You’d be hard pressed not to find someone not in a reflective mood today. 9/11 has brought out those kinds of emotions now for 22 years, which means that this year’s college graduating class has never known a world where this day doesn’t have the same kind of relevance and connection that, say, Pearl Harbor Day had for our parents and grandparents. I’ve written previously about where I was in 2001, and how sobering it was for me to see buildings that my dad worked in crumble to dust while I was thousands of miles from home three blocks from a state capital that went into immediate lockdown and turned downtown Columbus, Ohio into a ghost town on one of the most glorious September days weather-wise I’ve ever experienced anywhere.
But none of that compares to the degree of loss I experienced seven years later. This small item from the archives of TCPALM.com tersely sums it up:
Alan L. Chapin, 52, died Sept. 11, 2008, in Stuart. He was born in Yonkers, N.Y., and lived in Stuart for eight years, coming from California. He was a senior traffic analyst for ION Media Networks. He was in radio broadcasting for more than 25 years with Clear Channel Radio in Florida, New York, Los Angeles and San Francisco. He received his degree from Oswego College in New York. Survivors include his wife, Sheri Gaia Chapin of Stuart; and sisters, Donna Rothchild of Land O’ Lakes and Janis Chapin of Tarrytown, N.Y. He was preceded in death by his parents, Kenneth and Mildred Chapin. Memorial contributions may be made to a charity of one’s choice.
Alan L. Chapin was my first cousin, my de facto “brother from another mother”. He was the reason I even wanted to attend Oswego, the school that forever set my career course and one I still revere. He was the cool, popular kid who dated all the hot girls and had the social life I yearned for. I was a much more socially awkward and geeky type. My mother’s parents revered him; he was the first-born grandchild and, naturally, the favorite. My mother learned whatever she was capable of learning in parenting and patience from helping my aunt tend to him as an infant. She adored him till the day she died.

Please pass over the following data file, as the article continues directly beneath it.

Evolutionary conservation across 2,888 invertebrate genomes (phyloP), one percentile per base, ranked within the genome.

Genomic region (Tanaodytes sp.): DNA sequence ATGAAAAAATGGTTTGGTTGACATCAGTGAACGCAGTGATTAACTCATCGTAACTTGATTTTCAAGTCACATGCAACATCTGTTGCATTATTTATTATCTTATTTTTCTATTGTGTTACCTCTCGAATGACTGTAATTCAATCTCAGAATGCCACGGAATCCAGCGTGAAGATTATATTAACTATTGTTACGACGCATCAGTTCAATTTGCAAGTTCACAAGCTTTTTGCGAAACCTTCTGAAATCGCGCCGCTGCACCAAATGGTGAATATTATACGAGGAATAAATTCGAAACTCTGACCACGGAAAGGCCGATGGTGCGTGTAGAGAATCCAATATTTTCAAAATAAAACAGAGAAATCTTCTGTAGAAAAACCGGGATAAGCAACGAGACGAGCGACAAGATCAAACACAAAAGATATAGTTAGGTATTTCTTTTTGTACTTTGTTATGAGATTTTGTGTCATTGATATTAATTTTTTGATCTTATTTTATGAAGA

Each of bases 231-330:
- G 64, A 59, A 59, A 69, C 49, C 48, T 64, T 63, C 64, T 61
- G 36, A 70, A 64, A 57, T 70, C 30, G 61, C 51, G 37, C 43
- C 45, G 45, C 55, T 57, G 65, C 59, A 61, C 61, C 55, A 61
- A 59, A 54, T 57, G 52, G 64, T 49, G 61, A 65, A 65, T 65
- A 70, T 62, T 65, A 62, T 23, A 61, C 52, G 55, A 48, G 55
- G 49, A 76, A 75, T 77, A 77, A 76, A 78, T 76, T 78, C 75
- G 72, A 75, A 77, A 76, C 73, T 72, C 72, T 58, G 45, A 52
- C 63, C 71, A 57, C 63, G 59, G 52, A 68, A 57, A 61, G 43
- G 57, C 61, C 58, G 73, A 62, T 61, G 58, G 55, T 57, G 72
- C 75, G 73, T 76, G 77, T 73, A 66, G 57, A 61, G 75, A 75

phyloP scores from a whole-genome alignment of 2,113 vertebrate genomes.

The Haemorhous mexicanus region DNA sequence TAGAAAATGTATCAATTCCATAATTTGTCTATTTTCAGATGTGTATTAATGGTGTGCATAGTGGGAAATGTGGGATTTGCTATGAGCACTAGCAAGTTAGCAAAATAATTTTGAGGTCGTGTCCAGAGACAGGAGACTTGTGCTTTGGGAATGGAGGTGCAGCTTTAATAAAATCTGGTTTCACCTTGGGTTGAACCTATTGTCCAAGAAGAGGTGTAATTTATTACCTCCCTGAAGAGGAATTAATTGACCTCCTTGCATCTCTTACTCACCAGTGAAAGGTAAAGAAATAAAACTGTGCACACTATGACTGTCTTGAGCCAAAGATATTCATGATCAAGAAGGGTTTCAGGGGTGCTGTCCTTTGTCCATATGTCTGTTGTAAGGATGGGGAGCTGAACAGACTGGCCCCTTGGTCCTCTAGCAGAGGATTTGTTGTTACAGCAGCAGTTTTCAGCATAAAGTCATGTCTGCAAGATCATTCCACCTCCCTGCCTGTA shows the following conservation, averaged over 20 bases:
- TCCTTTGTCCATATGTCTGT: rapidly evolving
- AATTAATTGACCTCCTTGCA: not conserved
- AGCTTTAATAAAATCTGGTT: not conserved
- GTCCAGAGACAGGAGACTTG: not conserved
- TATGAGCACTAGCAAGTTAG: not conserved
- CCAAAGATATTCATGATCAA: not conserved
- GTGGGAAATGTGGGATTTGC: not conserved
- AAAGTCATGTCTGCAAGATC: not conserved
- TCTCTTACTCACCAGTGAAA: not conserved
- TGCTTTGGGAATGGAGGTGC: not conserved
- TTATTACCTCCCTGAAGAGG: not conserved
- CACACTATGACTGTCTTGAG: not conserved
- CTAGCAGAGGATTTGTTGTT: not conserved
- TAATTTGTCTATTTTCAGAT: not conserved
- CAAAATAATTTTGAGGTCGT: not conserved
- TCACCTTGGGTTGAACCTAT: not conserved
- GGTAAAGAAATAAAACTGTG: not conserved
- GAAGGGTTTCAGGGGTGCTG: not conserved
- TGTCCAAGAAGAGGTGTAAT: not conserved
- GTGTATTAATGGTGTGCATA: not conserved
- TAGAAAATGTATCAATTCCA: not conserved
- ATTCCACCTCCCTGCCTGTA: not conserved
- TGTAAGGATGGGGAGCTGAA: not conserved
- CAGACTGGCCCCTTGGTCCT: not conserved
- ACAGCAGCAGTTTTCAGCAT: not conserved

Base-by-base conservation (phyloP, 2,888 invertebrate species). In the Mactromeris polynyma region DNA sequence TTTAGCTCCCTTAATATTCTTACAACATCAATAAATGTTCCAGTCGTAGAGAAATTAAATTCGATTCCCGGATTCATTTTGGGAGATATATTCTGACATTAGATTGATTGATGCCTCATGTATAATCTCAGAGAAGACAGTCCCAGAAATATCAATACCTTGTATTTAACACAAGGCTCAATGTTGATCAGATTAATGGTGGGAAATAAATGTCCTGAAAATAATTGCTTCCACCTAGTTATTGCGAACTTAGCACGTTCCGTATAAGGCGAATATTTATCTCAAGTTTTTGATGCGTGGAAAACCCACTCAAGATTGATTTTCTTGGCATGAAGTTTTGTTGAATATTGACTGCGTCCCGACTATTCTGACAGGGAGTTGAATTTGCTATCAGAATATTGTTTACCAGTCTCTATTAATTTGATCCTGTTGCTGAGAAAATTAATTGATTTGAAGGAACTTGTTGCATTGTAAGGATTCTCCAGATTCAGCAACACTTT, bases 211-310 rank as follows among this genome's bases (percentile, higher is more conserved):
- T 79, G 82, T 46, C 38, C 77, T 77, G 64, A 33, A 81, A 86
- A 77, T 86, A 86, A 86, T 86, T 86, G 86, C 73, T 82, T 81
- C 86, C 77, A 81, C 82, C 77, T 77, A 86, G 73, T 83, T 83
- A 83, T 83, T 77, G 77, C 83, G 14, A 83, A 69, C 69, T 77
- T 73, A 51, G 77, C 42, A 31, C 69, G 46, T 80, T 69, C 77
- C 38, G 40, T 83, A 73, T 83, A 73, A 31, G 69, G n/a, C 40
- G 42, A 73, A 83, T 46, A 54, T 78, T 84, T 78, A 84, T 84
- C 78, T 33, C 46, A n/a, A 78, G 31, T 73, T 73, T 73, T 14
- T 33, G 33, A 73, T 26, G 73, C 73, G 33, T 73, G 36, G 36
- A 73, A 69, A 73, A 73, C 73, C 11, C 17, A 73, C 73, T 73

When Alan was looking for a career change after I had successfully relocated to California, I was asked if he could stay at my apartment while he searched for work. It was a rare admission on his part that I was somehow in a better place than he was. We weren’t ideally suited to be roommates. He was often quiet, introspective and music-obsessed, though we did share a passion for baseball. We generally led separate lives, especially after he met who turned out to be his soulmate. Sheri Gaia was one of the loveliest and most free spirits I had ever known, and the palpable connection between them that I saw evolve was both inspiring and jealousy-inducing. Alan did a lot better in the personal side of life during his California days then he did career-wise, so once they married they ultimately left, eventually relocating to South Florida, where my uncle and his second wife wound up as well.
I took full advantage of their proximity to spring training when I could, and we did draw closer as adults. At my second wedding, Alan was the driving force behind getting what was left of my family together to support me, even at a time when doing so was, shall we say, not a popular choice. Alan actually bonded with many people there, stunned that I had somehow finally become a little cooler and accessible after a lifetime of being just the fat nerd in the family. He was far and away my most popular relative with my new in-laws, for whatever that may have or may not have been worth.
But on the seventh anniversary of the destruction of the World Trade Center, on yet another rainy night, under the influence of some medication he was taking to deal with work anxiety as he was adding longer hours for less pay to his career when his company was in transition, Alan missed a hairpin turn on Route 76, not far from where it met I-95. A road I have myself driven many, many times. A road some very special people in my life today I am certain have driven, and were driven on, many, many times. This time, neither his car nor him made that turn successfully.
Alan shared a first and last name with another, older cousin of mine. When my sister called me after I had a full day at work (I vaguely remember those days) to tearfully me that Alan had died, I immediately thought of my seventy-something relative. Not my “brother”. Not someone in MY generation. Not someone who deserved to see his beloved nieces grow up to become the beautiful young women they are today. Not someone who never got to know the extremely special people who eventually saved my life. People who, for all I know, probably shopped in the same Publix. Went to the same mechanic. Possibly bought CBD (ahem) from the same smoke shop. Maybe even partied at the same time at the same clubs.
I’ll likely never know how much he may have had in common with them. I’m saddened to think they’ll never know him, either–at least in context to me. If he thought my earlier choices made me cool, I truly would have loved to know what he thought of the ones I’ve made lately. I’m not so sure he would have fully approved of all of them. Frankly, in a few cases, he would have been justified to have those opinions.
But boy, do I ever wish he would have lived to share them.
So yes, do take the time to remember those that perished on this date in 2001. They deserve our eternal love and thoughts.
But so, too, does the relative I lost on this date in 2008. As does anyone from South Florida who has ever shown you or I any sort of love or respect at any point.
Never forget. No matter what.
Until next time…